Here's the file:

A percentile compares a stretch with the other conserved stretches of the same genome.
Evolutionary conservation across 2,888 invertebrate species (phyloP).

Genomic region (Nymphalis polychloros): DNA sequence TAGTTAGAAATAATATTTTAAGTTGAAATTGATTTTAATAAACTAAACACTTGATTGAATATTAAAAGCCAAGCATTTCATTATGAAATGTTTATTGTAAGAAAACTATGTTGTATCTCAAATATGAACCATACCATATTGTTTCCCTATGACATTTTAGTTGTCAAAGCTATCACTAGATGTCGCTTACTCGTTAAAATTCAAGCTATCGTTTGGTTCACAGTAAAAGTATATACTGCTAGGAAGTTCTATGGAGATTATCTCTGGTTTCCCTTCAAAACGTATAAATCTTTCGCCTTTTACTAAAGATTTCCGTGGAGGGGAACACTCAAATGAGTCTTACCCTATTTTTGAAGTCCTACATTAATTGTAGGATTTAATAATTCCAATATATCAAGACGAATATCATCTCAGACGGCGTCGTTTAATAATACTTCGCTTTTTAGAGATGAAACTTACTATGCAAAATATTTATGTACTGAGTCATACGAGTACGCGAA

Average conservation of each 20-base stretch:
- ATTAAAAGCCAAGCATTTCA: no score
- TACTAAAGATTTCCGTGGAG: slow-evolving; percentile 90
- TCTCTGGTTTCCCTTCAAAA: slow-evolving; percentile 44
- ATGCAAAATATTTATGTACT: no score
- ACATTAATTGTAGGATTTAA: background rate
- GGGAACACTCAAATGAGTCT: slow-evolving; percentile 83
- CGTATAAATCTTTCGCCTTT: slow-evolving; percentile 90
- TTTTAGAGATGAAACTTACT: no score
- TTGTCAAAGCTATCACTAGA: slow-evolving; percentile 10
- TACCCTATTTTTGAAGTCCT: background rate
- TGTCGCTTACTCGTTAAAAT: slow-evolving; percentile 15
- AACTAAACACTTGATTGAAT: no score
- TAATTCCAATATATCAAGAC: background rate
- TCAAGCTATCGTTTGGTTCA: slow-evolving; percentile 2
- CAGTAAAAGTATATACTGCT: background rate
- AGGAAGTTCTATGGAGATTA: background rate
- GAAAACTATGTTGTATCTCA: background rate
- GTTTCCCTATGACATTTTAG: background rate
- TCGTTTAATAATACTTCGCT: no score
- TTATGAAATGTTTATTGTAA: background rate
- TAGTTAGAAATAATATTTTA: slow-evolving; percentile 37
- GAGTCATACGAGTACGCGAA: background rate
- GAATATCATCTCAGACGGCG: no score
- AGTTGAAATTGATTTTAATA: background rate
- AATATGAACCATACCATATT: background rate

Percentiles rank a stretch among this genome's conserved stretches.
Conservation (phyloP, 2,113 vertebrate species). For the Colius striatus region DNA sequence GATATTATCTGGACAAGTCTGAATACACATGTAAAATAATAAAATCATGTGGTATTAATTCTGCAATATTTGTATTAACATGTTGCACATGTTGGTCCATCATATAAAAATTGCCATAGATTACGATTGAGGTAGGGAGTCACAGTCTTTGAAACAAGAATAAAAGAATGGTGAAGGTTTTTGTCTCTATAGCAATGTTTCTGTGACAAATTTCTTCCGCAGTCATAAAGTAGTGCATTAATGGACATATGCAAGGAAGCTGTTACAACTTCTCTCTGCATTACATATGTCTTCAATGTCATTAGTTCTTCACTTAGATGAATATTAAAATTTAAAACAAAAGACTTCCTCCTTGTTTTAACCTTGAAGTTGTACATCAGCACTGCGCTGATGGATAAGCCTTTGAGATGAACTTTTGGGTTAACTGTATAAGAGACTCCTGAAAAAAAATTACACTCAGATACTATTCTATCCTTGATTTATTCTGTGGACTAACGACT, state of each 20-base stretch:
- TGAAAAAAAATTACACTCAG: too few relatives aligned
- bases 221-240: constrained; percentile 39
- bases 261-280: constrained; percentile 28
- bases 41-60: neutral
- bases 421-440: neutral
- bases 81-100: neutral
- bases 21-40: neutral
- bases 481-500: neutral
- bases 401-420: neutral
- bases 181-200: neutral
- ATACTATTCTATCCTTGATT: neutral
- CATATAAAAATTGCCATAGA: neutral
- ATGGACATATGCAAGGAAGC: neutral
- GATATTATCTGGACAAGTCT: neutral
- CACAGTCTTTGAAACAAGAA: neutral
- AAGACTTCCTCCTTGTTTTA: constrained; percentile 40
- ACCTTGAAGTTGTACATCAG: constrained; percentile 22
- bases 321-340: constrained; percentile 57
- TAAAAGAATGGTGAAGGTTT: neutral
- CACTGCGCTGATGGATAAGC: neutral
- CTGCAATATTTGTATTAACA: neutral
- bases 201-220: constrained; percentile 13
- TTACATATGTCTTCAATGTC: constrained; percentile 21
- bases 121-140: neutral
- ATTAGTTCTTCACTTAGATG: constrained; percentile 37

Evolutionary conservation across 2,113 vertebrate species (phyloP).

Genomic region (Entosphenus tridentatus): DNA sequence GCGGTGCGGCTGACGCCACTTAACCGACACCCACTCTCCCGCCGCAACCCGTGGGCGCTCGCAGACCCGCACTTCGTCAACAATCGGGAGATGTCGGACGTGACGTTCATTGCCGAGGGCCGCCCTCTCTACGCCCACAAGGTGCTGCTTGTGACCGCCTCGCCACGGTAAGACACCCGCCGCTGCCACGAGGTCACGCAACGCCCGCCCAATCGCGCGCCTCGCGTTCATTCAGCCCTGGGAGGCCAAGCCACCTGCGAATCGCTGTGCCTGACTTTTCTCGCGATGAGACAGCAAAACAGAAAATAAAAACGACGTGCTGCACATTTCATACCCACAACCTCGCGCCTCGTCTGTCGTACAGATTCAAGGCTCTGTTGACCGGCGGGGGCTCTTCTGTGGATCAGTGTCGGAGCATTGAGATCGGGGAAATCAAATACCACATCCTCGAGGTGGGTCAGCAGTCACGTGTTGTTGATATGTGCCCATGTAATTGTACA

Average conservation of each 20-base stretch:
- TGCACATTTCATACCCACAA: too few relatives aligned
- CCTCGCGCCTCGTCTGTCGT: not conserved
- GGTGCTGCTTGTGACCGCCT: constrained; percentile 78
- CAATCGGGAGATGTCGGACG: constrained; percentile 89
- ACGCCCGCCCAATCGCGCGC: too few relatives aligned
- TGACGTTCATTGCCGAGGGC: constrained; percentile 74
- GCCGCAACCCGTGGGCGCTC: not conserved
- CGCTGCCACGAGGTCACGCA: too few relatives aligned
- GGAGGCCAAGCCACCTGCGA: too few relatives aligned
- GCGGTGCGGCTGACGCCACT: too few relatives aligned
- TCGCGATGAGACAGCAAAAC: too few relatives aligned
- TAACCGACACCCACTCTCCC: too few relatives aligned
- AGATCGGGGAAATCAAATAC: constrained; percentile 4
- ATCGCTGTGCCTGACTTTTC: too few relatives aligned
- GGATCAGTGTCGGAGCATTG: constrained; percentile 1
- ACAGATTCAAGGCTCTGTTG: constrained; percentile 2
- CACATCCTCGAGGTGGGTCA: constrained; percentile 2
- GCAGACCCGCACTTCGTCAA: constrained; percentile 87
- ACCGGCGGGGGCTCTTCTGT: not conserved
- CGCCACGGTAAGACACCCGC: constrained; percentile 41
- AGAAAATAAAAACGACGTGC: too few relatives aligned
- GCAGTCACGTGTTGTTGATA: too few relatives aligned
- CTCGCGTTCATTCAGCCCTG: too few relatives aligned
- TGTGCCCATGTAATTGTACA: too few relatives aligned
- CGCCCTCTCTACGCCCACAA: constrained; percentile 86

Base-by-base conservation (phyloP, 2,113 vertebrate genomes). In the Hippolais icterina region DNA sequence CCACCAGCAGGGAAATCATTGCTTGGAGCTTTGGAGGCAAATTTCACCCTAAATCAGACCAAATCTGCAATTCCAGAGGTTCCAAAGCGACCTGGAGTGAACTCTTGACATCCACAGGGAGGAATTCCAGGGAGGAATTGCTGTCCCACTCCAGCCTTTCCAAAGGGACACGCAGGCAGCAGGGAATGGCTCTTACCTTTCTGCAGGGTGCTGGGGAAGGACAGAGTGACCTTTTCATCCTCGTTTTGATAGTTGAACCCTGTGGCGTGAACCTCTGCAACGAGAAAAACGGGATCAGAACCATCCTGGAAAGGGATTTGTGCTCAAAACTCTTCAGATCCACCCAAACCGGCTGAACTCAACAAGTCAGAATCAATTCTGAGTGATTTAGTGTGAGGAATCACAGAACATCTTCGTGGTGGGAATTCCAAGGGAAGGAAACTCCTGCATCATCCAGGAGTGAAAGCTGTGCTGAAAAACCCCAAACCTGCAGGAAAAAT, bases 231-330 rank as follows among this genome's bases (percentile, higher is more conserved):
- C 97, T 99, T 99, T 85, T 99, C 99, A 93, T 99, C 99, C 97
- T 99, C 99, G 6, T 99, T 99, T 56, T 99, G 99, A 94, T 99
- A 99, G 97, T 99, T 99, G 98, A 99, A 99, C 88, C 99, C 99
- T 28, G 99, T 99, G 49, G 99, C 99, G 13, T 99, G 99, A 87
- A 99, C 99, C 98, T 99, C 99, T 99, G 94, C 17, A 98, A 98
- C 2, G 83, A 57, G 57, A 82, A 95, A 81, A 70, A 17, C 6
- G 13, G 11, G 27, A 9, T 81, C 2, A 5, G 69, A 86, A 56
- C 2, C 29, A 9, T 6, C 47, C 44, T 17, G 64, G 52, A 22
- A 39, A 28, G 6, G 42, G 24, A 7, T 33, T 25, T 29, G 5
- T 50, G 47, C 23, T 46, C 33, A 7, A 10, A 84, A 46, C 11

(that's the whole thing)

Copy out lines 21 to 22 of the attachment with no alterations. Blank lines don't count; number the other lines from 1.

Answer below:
- GAAAACTATGTTGTATCTCA: background rate
- GTTTCCCTATGACATTTTAG: background rate